Late recovery helps market record a rise
Resource companies shook off a slowdown in Chinese manufacturing to help the sharemarket finish firmer.
The market took a hit in early afternoon trade after HSBC's purchasing managers index showed industrial activity in the world's second-biggest economy falling to an 11-month low in July.
But the market turned around and at the close the S&P/ASX 200 Index was up 18 points (0.36 per cent) at 5035.1. The broader All Ordinaries rose 17.2 points (0.34 per cent) to 5021.8.
"It certainly was the most surprising thing - we did see an impact, in both the currency and the market - but fortunately we have managed to recover in the late afternoon trade," CommSec analyst Juliette Saly said.
She said resource stocks benefited as gold prices held above $US1330 an ounce.
"We are seeing commodity prices back in favour and that's been helping the mining sector."
Iron ore miner Fortescue outperformed the market, reversing Tuesday's losses to close 4.1 per cent higher at $3.77.
Atlas Iron added 9 per cent to 91¢ after reporting a 16 per cent increase in shipping volumes during the June quarter, with expectations to lift production further.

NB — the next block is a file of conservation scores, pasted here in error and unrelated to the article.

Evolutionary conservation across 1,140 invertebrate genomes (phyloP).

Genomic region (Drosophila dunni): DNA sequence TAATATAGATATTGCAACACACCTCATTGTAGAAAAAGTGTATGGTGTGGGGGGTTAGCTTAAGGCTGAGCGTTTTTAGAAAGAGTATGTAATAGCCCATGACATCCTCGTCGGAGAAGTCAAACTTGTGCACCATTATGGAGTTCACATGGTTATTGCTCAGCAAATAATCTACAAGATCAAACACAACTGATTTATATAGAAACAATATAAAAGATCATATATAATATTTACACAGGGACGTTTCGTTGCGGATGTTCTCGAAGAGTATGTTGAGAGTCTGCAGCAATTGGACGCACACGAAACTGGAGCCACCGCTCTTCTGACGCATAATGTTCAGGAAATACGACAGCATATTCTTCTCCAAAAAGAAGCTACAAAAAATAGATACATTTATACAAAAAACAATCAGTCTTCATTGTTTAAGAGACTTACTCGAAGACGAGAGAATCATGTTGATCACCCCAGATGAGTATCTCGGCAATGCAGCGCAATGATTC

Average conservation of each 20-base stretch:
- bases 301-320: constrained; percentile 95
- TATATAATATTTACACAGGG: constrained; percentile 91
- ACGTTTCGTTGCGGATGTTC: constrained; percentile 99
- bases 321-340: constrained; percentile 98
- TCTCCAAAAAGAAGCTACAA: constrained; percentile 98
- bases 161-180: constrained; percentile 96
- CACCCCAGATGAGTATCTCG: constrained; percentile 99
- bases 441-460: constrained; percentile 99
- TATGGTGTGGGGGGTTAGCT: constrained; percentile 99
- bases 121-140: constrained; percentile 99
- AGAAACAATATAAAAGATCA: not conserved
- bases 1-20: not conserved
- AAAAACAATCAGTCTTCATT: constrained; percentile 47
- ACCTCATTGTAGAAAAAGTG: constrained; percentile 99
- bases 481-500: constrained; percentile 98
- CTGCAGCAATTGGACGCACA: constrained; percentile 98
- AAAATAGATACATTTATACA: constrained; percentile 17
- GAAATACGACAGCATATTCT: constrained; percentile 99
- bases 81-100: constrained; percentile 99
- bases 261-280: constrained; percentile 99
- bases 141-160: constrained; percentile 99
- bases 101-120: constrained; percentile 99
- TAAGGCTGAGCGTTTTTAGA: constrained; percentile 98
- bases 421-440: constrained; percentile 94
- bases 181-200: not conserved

BHP Billiton also did well, adding 23¢ to $34.73 and Rio Tinto was up 92¢ to $57.68. Among other market heavyweights, Telstra added 5¢ to $5.01.
The market appeared to overlook local data showing headline inflation rising by 0.4 per cent in the June quarter, for an annual increase of 2.4 per cent, with both levels marginally below economists' median forecasts.
Financials performed well, with ANZ up 6¢ to $28.98, Commonwealth Bank 51¢ to $72.90, Westpac 26¢ to $29.75 and NAB 18¢ to $30.67.
Bucking the positive trend, property group Australand lost 5¢ to finish at $3.45 after revealing its net profit fell 1.4 per cent to $88.4 million in the six months to June 30, compared with the same period in 2012. Its shares have fallen since Monday, when its major shareholder, CapitaLand, a Singapore-based real estate group, opted to retain its Australand stake, after a six-month review.
The dollar hit a one-month high, but fell on the release of weak Chinese manufacturing figures. Late on Wednesday it was trading at US92.57¢, down from US92.59¢ on Tuesday.